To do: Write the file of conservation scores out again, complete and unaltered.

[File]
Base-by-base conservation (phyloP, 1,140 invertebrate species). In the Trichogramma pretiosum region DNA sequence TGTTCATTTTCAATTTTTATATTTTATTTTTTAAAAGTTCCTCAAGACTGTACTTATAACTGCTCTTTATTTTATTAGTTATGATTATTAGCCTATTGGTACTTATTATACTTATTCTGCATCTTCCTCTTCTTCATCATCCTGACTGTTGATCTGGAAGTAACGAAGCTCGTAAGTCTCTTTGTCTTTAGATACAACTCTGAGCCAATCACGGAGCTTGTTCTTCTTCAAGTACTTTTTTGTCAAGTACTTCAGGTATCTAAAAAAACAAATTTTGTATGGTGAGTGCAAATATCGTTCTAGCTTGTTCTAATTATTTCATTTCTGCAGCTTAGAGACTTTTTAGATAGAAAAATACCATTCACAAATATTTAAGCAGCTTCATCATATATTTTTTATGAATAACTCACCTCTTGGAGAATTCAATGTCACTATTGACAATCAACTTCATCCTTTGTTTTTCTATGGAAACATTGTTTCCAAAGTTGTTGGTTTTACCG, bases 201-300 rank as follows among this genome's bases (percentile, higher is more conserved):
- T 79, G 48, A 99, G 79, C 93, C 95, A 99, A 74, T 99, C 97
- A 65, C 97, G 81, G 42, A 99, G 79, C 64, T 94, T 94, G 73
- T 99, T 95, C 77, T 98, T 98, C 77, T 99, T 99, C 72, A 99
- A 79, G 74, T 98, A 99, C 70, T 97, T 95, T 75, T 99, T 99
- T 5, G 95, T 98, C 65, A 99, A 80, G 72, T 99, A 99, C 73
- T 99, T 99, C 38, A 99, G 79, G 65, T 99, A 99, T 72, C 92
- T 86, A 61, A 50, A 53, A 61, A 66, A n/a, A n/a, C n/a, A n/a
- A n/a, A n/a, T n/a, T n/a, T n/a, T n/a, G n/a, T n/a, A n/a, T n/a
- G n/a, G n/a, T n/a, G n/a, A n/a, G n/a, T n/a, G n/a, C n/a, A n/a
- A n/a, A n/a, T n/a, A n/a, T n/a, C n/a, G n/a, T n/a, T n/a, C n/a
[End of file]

Base-by-base conservation (phyloP, 1,140 invertebrate species). In the Trichogramma pretiosum region DNA sequence TGTTCATTTTCAATTTTTATATTTTATTTTTTAAAAGTTCCTCAAGACTGTACTTATAACTGCTCTTTATTTTATTAGTTATGATTATTAGCCTATTGGTACTTATTATACTTATTCTGCATCTTCCTCTTCTTCATCATCCTGACTGTTGATCTGGAAGTAACGAAGCTCGTAAGTCTCTTTGTCTTTAGATACAACTCTGAGCCAATCACGGAGCTTGTTCTTCTTCAAGTACTTTTTTGTCAAGTACTTCAGGTATCTAAAAAAACAAATTTTGTATGGTGAGTGCAAATATCGTTCTAGCTTGTTCTAATTATTTCATTTCTGCAGCTTAGAGACTTTTTAGATAGAAAAATACCATTCACAAATATTTAAGCAGCTTCATCATATATTTTTTATGAATAACTCACCTCTTGGAGAATTCAATGTCACTATTGACAATCAACTTCATCCTTTGTTTTTCTATGGAAACATTGTTTCCAAAGTTGTTGGTTTTACCG, bases 201-300 rank as follows among this genome's bases (percentile, higher is more conserved):
- T 79, G 48, A 99, G 79, C 93, C 95, A 99, A 74, T 99, C 97
- A 65, C 97, G 81, G 42, A 99, G 79, C 64, T 94, T 94, G 73
- T 99, T 95, C 77, T 98, T 98, C 77, T 99, T 99, C 72, A 99
- A 79, G 74, T 98, A 99, C 70, T 97, T 95, T 75, T 99, T 99
- T 5, G 95, T 98, C 65, A 99, A 80, G 72, T 99, A 99, C 73
- T 99, T 99, C 38, A 99, G 79, G 65, T 99, A 99, T 72, C 92
- T 86, A 61, A 50, A 53, A 61, A 66, A n/a, A n/a, C n/a, A n/a
- A n/a, A n/a, T n/a, T n/a, T n/a, T n/a, G n/a, T n/a, A n/a, T n/a
- G n/a, G n/a, T n/a, G n/a, A n/a, G n/a, T n/a, G n/a, C n/a, A n/a
- A n/a, A n/a, T n/a, A n/a, T n/a, C n/a, G n/a, T n/a, T n/a, C n/a